The fact many wild sturgeon die before the end of their natural lifespan – and 'no-kill' sturgeon farming is at the moment somewhat novel – means John is encountering a host of unknowns with this new undertaking. I ask him when he expects his sturgeon to stop producing eggs. ‘We don’t know that. We’re presuming, because no one’s done tests on it – all fish have been killed for their eggs.’

The same goes for taste. ‘There may well be some difference, but we don’t know yet. As the fish get older, it could be that the eggs get larger. Each fish could have a different taste.’ Texturally at least, John’s caviar will be ever so slightly different. As opposed to roe forced out of the fish, the eggs will be much softer, and so will need to be pasteurised and stabilised with added preservatives before they can be consumed. ‘It doesn’t add anything to the taste,’ assures John.

Seeing as John and Mark’s initial aim was to help conserve sturgeon, at some point in the future they’ve got to worry about what to do with the fish once they stop producing roe. ‘When we retire them, we can either build a lake somewhere in the UK purely for retirement fish, or send them to designated protected areas for sturgeon in places like Hungary and Bulgaria,’ says John. ‘There’s the World Sturgeon [Conservation] Society also trying to reinstate sturgeon into certain areas.’

People have said if you’re not killing the fish it should be cheaper. But we’re looking after the fish and certainly giving them a five-star treatment, which they wouldn’t get in the wild.

John Addey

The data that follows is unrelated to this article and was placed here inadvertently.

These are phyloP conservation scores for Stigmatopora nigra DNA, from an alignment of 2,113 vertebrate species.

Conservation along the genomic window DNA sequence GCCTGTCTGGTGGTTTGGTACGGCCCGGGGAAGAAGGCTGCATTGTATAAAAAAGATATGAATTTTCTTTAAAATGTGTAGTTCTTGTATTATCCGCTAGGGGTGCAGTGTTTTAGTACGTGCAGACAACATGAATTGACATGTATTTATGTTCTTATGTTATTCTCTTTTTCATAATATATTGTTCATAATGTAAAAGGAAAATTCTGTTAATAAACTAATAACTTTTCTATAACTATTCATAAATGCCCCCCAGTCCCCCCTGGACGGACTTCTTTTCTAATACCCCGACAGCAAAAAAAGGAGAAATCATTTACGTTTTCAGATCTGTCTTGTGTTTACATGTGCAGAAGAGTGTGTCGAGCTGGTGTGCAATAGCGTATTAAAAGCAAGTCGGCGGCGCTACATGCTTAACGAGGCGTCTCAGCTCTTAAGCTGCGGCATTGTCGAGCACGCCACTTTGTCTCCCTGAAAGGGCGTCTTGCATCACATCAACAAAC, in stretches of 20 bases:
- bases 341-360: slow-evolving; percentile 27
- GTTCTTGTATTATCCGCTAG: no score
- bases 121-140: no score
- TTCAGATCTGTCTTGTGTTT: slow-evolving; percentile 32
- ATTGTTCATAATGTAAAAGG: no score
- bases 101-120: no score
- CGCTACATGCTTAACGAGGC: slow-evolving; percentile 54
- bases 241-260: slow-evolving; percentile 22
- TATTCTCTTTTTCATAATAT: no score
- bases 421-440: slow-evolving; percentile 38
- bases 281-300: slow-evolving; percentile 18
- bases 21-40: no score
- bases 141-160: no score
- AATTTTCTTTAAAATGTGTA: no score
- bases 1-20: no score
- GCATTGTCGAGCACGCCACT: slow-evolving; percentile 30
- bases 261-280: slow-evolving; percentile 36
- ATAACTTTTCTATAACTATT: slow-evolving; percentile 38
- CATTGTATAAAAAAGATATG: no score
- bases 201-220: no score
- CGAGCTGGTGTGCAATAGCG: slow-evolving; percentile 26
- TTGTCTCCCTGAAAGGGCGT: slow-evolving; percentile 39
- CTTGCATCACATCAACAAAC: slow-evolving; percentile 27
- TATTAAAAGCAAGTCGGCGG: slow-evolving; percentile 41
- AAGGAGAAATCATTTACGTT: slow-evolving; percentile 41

You might be wondering if it takes away anything from the eventual cost to you. Then again, you have to remember John’s trying to run a farm, not a sanctuary. ‘We’ve specifically set the price to the average for the UK. People have said if you’re not killing the fish it should be cheaper. But we’re looking after the fish and certainly giving them a five-star treatment, which they wouldn’t get in the wild.’ KC’s caviar starts at £100, which is about the same price as the cheapest 30g tin from Fortnum’s.

Of course, there are other sides to the argument. Exmoor Caviar in Devon has been producing roe for the past three years using traditional methods, supplying Michelin-starred restaurants wanting the finest caviar but with a more local appeal. 'Traditional methods of processing for us will always be better, at least with the technology as it is,' says managing director Harry Ferguson. 'Milking or stripping in our opinion and on the advice of the some of the leading fish veterinarians in Europe does more damage to the fish than humane slaughter. Also, the final product is completely different and no-kill farms do not tell of the vast chemicals used to restructure the roe, which when dropped naturally by the sturgeon is ready to be fertilised and inedible in terms of what people expect from caviar.'

So while buyers might not be any less out of pocket, they do now have a choice on how their caviar is harvested. What’s more, it means vegetarians can, perhaps for the first time, experience caviar – John says he will have chefs among his clientele, but the eventual product will be geared towards the uninitiated. ‘We’ll be supplying restaurants,’ says John. ‘But it will be sold I think to people who’ve not tried it before.’